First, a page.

Indeed, and don't be afraid to go crazy and experiment! :)

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I really don't need big names to come and make the music, although I'm sure that'd bring up some more support from the Kickstarter community. I just need the music to be atmospheric and so far I've liked what Justin did with the kickstarter video. It was really good. However, I need to learn a bit more about the world of PE and I've to listen to some more of what Justin's planning for this project in order to be 100% sure that this is the style I want. :)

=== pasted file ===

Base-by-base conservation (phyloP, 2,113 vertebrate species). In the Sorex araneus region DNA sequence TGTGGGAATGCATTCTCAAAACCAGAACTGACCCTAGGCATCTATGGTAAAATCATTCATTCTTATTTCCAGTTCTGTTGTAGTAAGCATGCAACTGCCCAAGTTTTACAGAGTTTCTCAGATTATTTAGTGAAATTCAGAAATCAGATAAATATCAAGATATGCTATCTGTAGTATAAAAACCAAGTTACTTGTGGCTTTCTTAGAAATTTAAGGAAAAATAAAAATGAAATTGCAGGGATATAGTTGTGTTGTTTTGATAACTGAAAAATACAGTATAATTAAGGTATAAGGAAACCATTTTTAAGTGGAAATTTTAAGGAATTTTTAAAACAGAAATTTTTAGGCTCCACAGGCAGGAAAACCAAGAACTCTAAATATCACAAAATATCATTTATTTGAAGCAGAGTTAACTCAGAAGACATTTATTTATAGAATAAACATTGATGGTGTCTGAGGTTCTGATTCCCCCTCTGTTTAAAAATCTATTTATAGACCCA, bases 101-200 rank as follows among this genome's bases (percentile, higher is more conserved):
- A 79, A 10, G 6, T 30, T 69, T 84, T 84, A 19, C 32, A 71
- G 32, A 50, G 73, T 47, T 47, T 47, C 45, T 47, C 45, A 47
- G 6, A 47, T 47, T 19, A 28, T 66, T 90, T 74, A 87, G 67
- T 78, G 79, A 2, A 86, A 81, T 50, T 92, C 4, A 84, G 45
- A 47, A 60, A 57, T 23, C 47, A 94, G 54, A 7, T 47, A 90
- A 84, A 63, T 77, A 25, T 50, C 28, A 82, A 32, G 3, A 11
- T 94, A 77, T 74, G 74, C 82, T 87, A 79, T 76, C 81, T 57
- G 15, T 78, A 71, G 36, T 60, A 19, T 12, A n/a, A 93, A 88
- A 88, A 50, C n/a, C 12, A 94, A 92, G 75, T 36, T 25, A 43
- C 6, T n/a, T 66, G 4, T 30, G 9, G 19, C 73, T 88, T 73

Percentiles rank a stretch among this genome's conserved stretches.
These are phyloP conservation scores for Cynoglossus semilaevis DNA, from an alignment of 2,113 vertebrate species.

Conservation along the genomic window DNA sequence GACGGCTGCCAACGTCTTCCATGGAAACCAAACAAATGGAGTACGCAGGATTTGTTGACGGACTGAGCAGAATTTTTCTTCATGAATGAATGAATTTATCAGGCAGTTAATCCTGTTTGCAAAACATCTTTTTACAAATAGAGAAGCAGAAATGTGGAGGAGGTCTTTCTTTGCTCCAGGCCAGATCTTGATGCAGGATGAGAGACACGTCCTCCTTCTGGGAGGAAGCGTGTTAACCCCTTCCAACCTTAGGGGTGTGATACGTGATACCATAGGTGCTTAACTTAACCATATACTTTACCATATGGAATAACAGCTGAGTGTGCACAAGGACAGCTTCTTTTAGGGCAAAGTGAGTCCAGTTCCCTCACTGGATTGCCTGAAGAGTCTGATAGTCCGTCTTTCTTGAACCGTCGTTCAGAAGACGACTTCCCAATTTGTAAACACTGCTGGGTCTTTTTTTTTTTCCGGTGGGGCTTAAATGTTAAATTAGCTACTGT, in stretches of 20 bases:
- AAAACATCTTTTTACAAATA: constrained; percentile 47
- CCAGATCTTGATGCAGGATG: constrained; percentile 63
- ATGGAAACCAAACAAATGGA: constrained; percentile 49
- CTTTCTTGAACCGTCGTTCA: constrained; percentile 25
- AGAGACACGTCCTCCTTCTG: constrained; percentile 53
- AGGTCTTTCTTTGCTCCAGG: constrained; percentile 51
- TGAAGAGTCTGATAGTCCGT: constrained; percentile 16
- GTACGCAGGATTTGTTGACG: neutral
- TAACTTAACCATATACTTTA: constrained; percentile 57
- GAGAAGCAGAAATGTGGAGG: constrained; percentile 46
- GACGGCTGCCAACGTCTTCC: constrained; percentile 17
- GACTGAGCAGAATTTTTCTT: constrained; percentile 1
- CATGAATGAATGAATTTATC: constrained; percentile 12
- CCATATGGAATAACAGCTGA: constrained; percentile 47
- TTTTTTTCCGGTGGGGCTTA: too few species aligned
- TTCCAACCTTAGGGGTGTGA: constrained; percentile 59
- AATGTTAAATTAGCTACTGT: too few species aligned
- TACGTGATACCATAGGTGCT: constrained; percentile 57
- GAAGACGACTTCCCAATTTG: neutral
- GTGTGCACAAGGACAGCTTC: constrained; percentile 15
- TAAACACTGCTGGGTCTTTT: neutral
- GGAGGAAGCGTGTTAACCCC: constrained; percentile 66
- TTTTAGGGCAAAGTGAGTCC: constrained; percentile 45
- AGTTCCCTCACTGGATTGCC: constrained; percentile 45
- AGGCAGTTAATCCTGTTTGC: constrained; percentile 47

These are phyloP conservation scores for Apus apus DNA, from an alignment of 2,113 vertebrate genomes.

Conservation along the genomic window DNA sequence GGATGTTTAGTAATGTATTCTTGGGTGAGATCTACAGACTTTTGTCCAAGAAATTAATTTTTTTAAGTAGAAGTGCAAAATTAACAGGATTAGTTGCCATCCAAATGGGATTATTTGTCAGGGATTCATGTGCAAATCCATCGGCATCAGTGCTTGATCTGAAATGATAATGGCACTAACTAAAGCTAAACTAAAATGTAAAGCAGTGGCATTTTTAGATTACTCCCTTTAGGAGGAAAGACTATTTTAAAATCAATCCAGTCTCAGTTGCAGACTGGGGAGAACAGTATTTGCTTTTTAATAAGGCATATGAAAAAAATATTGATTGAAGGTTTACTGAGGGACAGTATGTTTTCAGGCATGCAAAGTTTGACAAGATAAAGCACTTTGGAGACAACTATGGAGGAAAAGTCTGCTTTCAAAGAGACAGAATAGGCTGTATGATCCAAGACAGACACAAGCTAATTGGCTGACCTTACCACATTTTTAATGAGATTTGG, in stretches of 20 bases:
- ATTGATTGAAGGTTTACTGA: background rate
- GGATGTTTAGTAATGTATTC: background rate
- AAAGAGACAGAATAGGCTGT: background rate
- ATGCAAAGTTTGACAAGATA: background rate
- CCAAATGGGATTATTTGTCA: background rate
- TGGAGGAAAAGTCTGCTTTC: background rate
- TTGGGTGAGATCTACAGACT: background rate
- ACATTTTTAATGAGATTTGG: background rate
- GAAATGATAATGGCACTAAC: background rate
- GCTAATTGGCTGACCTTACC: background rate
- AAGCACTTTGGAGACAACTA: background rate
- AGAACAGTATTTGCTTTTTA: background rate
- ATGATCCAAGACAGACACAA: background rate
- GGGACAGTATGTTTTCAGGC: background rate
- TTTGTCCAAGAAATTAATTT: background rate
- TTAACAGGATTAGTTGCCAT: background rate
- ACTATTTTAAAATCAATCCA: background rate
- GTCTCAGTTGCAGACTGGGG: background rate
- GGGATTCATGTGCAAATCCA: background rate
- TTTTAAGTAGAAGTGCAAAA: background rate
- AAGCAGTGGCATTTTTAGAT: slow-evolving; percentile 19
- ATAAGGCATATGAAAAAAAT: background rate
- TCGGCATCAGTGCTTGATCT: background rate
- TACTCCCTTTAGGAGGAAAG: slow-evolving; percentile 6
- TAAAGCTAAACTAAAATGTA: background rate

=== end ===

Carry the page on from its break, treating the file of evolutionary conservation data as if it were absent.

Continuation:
Let me share with you a few short pieces I've really gotten to love because of how well they have conveyed a certain feeling to me.

 

http://www.youtube.com/watch?v=wC2VEGrHkqA

 

http://www.youtube.com/watch?v=eFoaFw0MqMY

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Justin Bell all the way. It just make the game more personal to Obsidian, for me, if the music was all made in-house.

 

Although, whom ever Obsidian pick also work.

Azarhal, Chanter and Keeper of Truth of the Obsidian Order of Eternity.


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Obsidian has ALWAYS done a very good job in music for their games. I trust whoever the decide upon. I really liked the music in the KS video. In fact I wish they would share that piece, so we could hear the whole thing by itself.